It was a perfectly COVID Christmas.
In the morning, Angelica Rojas got the best present of her life. The doctor told her that the man she had married six years ago was awake and getting better after nearly a month in the intensive care unit at Providence St. Jude Medical Center.
By the afternoon, the virus sought to steal back the gift.
“Heavenly Father, please eradicate this fever out of his system,” Rojas prayed Friday, as she watched Eduardo through an iPad screen. A damp washcloth lay on the 50-year-old’s head. A tube stuck out from his neck.
On Christmas Day in the intensive care unit in Fullerton, there were no carols — just a chorus of beeps that nurses knew signaled a low heart rate or oxygen levels dropping. There were no decorations, no tree, not much joy. The only splashes of red and green in the 32 rooms were the wires snaking across some patient beds.
“Heal him from the top of his head to the bottom of his feet,” Rojas pleaded. “We ask this in the precious name of your son Jesus Christ and the Holy Spirit, amen.”
In the summer, at its peak, Providence St. Jude in Orange County had about 70 patients with COVID-19. As of Christmas morning, there were 190. Of those, 42 were in the ICU.
That day, in 4 North ICU, a family said goodbye to a loved one taken off the ventilator.
The painful Christmas scene unfolded in a county that has been the most vocal against statewide restrictions. Earlier this month, the sheriff said he would not enforce Gov. Gavin Newsom’s stay-at-home order. In Huntington Beach — ground zero for protests against statewide shutdowns — the mayor pro tem has refused to wear a mask at public events.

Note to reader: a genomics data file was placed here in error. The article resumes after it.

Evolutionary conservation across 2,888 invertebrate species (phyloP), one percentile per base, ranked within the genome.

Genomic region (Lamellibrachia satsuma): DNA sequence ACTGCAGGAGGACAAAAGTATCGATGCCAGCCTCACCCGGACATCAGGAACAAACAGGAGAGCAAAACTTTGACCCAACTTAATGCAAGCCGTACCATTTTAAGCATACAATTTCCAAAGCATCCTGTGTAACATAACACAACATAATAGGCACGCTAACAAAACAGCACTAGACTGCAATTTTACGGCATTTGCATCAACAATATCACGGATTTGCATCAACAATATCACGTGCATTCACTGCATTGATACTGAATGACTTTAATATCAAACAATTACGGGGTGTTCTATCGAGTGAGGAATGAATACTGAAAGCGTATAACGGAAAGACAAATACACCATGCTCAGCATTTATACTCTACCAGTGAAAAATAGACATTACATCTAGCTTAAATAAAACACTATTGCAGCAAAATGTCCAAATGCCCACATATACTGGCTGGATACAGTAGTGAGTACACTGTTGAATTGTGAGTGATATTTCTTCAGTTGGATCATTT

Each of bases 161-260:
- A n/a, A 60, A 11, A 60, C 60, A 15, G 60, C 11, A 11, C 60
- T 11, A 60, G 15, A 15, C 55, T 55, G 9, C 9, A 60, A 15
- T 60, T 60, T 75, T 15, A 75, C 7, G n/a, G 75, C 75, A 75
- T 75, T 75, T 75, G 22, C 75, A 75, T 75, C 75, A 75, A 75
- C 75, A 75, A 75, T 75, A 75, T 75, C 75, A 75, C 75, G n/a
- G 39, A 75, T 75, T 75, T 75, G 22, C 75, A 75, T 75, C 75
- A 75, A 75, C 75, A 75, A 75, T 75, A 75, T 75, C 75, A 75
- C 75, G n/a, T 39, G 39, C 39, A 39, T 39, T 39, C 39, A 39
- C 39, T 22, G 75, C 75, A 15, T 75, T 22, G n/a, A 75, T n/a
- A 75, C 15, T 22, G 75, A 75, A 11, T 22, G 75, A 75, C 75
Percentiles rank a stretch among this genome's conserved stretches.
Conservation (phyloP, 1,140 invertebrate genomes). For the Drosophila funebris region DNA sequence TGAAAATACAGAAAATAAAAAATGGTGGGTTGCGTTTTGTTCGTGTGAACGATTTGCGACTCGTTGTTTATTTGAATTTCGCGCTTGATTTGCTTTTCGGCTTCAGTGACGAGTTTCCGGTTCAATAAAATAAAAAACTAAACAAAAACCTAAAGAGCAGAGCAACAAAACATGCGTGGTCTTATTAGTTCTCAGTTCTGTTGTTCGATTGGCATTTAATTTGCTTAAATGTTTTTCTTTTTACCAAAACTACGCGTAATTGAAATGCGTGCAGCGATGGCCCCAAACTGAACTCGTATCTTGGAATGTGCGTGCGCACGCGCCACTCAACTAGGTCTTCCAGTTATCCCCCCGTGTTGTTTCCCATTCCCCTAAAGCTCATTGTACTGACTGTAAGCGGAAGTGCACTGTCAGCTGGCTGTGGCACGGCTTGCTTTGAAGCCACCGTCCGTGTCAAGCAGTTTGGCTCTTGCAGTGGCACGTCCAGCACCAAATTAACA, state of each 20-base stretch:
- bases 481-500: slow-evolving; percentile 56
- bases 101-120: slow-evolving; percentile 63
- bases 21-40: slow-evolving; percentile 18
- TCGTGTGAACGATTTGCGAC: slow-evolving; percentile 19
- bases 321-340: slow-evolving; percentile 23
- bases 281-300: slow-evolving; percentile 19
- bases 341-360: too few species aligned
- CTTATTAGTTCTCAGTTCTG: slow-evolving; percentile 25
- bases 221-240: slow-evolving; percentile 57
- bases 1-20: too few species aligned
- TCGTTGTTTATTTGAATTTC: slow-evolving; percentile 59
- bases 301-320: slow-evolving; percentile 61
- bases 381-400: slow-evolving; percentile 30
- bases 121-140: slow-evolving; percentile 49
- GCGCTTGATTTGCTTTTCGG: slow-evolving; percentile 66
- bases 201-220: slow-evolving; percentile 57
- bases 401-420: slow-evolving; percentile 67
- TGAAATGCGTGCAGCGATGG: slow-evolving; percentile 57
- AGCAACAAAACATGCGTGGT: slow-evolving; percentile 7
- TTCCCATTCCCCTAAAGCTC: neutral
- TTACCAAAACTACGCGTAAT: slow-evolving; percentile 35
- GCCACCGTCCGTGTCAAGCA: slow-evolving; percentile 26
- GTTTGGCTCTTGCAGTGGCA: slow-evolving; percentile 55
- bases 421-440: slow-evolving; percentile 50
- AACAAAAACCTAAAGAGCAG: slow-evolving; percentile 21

Dr. Harry Peled, medical director of the ICU, called the last few weeks, “incredibly grim when you look at the numbers of cases and the people refusing to wear masks.” He called the resistance to following health directives, “highly aggravating for all of us in healthcare.”
They had come up with a solution for those people, he joked wryly: “You get to walk the COVID rooms without any PPE.”
For healthcare workers, the dire 2020 holiday season has underscored how dangerous and volatile the pandemic has become. In Orange County, as of Saturday there are nearly 2,000 people hospitalized, 432 of them in the ICU.
“We see what these patients are going through,” said Dr. Michael Katz, a critical care doctor. “It’s hard for us to predict which person once they get the coronavirus will be one of the ones who become severely ill. A lot of the ones who become severely ill don’t do well, despite our best efforts.”
Suffering through a surge that they believe stems from Thanksgiving travel and gatherings, they fear what’s coming next.
“We’re very concerned that people getting together for Christmas and New Year’s is going to lead to an even bigger wave,” Katz said.
Every room is a window into the indiscriminate cruelty of the virus.
There are patients in their 90s, 50s, 40s and 20s, some admitted the night before and others who have been there for weeks. Behind sliding doors, some wore pressurized masks — the max level of support patients can receive, short of going on a ventilator.
Many of the patients were sedated. When they woke up, nurses had to tell them where they were. Staff shifted patients’ positions throughout the day so they wouldn’t get bed sores.
Inside Room 22, nurse practitioner Gloria Franklin held a purple iPad up to Margaret Gallegos-Capetello. Her niece, niece’s husband and their two children were waiting to greet her.
“Margaret, open your eyes darling,” Franklin coaxed.
“We love you Aunt Margaret,” her family called out from the screen.